I'm deeply saddened to hear of Peter Brunette's death. We first met at a film studies conference many years ago and immediately became friends; he was smart, generous, warm, direct and often quite funny. Later he suggested me to David Levy as the moderator of the new Boca Raton club, so I owe my very rewarding participation in the club to him. And even before I knew him I was reading his impressive scholarly writings, and later his insightful reviews as well. He was that rarity among film scholars, someone who did outstanding work both in the academic world and in the world of popular film criticism and commentary. And his ability to cross conventional boundaries with grace and intelligence came through strongly in person as well, and I'm sure in his teaching. He was a good friend, and will be sorely missed.
Mike Budd, Boca Raton Moderator
Peter was so generous with his time, his enthusiasm, his thrilling insights and intelligence that I can't imagine being at film festivals and not seeing him. Peter made all of his friends and admirers glad to be enamored of film and sharing his enthusiasm, debating directors' achievements and lesser efforts, appreciating the unconventional works that reached out to us and that he helped us understand. His 1983 NYU seminar that brought 12 eager academics together was indeed a highlight never again equaled. And it was thanks to his encouragement that many of us redoubled our intellectual efforts, thrilled by the open, invigorating exchanges that proved so rewarding. I can only say that I'll miss him. May we all find our ways through the sadness knowing Peter would want us to continue to celebrate life as he always did.
Diane Carson, St. Louis Moderator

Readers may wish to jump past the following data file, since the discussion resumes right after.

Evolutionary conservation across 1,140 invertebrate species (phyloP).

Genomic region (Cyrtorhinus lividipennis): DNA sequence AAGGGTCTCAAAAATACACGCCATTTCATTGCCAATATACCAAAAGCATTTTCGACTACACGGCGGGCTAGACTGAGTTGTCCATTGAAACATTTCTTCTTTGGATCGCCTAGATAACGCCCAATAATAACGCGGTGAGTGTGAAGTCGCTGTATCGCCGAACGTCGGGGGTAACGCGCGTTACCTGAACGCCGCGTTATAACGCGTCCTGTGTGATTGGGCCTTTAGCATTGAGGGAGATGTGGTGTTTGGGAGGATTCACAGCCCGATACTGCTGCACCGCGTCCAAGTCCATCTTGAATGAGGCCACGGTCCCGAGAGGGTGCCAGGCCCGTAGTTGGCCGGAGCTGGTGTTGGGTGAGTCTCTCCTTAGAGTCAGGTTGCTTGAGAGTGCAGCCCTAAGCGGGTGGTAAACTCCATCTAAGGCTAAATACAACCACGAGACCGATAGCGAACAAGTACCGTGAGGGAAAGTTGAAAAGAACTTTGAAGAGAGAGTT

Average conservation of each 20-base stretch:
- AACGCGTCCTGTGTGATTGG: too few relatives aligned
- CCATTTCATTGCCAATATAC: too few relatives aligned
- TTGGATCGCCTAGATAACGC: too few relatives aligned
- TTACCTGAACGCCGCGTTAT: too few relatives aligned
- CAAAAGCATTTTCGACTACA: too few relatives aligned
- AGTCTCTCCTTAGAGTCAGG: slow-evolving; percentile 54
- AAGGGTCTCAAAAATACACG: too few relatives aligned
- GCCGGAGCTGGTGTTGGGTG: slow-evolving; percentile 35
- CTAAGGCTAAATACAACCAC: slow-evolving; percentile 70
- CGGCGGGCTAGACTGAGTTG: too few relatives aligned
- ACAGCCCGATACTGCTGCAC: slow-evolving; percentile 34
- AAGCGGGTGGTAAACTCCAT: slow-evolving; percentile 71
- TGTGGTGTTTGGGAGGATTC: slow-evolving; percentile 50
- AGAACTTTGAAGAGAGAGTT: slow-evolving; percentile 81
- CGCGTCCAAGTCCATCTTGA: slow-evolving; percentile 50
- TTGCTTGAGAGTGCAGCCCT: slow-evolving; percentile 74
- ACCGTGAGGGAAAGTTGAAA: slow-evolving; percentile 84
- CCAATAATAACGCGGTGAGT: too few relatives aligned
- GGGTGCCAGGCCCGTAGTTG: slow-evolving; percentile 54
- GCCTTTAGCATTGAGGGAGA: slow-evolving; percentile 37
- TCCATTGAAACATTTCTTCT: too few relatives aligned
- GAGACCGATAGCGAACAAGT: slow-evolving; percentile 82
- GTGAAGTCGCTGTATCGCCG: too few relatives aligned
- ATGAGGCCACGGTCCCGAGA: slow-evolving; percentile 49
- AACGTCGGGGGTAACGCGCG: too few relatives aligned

I'm horrified to hear of Peter's sudden death. He's been such an important presence in my life. Peter, Diane Carson, and I go back some 25 years, to when Peter directed an NEH seminar on film theory, hosted at NYU, when we were just dipping our feet in film studies. We spent eight wonderful weeks in intense discussions of films Peter assembled for us and a great reading list. We argued, analyzed, listened, talked back, and laughed often and hard. Intense though it was (one of us, Kevin, depended on carrot juice to keep his eye sight functioning), we had fun in equal measure. Some of us continued to meet regularly with him at conferences, festivals, and the like. We've become lifelong friends. Peter was an incredibly generous host and guide to our seminar. His embracing, joyous energy and reaching for the fullness of life made this a memorable experience that carried over to all the subsequent times we spent together.
Linda Dittmar, Boston Moderator
A great voice for and about world cinema has been abruptly stilled. I hardly knew the man, but I definitely knew the man's esteemed reputation. Peter Brunette was THE primary pillar from which all of our Cinema Club's scaffolding was constructed. He was clearly a man of impeccable integrity in an industry based on the antithesis of integrity. Paradoxical he was without illusion in a world driven on illusion and deception. He brought our film club so many of our primary resources and basic assets: film selections, personnel, cinematic knowledge, critical judgment, and so much vital wisdom about cinema and club management. Few better understood the film industry and cinematic narrative, or knew cinema as an art form, much less valued the history of film and film criticism deeper or more richly than did Peter. Still fewer art intellects had greater impact on raising film awareness or greater skills about teaching film. I know for a fact that David and Seena and Andy depended heavily upon his mind and his joyful spirit. Bottom line: Peter Brunette was an outstanding teacher, period! God rest his soul. He died like he lived, doing what he loved, being where he loved being. Doing it all so passionately-- at a film festival and dining on Italian cuisine. Prayers to his family and his devoted friends and colleagues.